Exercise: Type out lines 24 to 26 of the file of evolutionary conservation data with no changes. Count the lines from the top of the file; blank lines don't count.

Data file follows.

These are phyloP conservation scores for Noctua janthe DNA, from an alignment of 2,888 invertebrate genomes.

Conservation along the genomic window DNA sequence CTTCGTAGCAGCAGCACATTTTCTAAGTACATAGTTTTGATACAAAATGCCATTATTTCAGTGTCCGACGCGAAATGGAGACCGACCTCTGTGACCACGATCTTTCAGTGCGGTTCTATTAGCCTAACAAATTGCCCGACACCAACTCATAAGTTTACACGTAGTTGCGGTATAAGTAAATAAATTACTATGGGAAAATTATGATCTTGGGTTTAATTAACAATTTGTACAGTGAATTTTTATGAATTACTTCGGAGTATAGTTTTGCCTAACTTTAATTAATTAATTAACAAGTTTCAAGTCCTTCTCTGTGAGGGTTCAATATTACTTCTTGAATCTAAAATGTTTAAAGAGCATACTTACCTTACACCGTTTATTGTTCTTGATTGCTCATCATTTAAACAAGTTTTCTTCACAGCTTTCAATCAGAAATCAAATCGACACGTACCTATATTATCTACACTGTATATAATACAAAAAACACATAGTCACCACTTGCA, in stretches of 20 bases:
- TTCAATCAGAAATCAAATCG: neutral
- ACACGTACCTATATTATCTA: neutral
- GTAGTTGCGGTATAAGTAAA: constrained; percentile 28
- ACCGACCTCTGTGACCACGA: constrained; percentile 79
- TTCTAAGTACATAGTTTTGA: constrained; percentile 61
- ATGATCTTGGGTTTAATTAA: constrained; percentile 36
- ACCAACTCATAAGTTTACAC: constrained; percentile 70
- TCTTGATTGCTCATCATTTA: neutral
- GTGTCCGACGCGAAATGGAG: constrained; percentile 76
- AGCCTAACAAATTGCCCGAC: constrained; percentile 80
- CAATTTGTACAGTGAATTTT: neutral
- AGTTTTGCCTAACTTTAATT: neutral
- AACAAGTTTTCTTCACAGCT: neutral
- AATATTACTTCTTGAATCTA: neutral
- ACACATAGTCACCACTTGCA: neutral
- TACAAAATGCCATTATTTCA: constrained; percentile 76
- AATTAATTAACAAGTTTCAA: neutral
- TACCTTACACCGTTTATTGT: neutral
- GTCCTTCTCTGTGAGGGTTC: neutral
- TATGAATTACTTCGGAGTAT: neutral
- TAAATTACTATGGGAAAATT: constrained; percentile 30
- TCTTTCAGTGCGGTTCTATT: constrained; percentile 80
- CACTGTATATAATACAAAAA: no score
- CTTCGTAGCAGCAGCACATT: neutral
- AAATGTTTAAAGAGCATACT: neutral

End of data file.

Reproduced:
- TCTTTCAGTGCGGTTCTATT: constrained; percentile 80
- CACTGTATATAATACAAAAA: no score
- CTTCGTAGCAGCAGCACATT: neutral